Editor: After the terrible news of the fire and because the banner of Foucault News is an image of Le Stryge, one of the chimera on top of Notre-Dame, I am reposting the photo below which appeared on the Facebook page of La Cinémathèque française. This article on the BBC news site lists what has survived and what hasn’t.
Update 2/5/19. It would appear the chimera, notably Le Stryge in the banner, didn’t survive – but a Dutch company has already put together a 3D print.
Claude Mauriac in his memoir Le Temps Immobile describes watching Maurice Clavel, the journalist, playwright and author lecturing on Foucault at Notre-Dame, praising his anti-humanist Kantian stance in The Order of Things. (David Macey, The Lives of Michel Foucault, Penguin Random House, p.192)
Donations are already flooding in to rebuild the cathedral.
Déjà plus de 750 millions d’euros de dons pour reconstruire Notre-Dame, L’Obs, 16 April 2019
An interesting and beautifully written philosophical and moral reflection with the signature ‘Un curé de campagne en visite à Paris’, provoked by the experience of being in Paris during the fire.
Sauvons la cathédrale du cœur. Pour un autre usage de Notre-Dame-de-Paris, Lundimatin, 16 April 2019.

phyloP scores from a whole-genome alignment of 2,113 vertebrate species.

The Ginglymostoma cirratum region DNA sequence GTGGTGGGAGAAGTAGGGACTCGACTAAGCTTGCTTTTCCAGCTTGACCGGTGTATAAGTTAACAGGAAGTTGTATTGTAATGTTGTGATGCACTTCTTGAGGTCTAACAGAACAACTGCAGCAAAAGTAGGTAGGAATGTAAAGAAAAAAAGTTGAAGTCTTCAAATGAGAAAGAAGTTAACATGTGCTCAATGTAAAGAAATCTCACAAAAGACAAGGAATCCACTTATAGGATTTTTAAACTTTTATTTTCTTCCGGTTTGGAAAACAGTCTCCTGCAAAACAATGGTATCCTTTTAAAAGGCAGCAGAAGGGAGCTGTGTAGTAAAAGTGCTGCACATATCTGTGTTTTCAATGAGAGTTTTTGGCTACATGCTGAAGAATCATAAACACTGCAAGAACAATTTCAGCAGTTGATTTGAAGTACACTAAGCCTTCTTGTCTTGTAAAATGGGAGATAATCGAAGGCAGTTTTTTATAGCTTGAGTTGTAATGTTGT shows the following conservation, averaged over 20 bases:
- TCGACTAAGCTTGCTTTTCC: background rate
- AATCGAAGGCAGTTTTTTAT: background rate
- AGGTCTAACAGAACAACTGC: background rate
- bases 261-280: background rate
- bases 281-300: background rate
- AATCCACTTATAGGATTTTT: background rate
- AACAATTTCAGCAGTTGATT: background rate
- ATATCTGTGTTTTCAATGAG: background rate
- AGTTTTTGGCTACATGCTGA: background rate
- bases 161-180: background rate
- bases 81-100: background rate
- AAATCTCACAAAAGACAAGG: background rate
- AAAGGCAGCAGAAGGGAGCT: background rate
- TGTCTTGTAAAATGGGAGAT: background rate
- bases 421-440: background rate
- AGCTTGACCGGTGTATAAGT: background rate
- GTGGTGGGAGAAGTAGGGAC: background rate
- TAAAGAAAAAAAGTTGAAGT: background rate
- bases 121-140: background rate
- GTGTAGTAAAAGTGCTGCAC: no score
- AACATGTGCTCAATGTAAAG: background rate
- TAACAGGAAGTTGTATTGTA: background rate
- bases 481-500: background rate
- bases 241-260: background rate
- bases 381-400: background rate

What interested me in the article below was not so much the account of Donald Trump’s latest exploits as the description of the technical expertise needed to fight the fire.
Experts deride Trump’s Notre Dame firefighting advice as ‘risible’, The Guardian, 17 April 2019.
Guillermo Rein, professor of fire science at Imperial College in London, praised the work of the French firefighters.
“The fire brigade had to be aggressive fighting the big roof fire with the aerial ladders designed for high-rise buildings, but at the same time be gentle with the vulnerable structure of the stone vaults and walls. They did a fine job, and how they tackled this fire will probably be studied in the years ahead.”
With thanks to Luca Paltrinieri for posting the three informative links above on his Facebook page.
For a photo of the chimera looking down on the fire, see the ‘about’ page on this blog.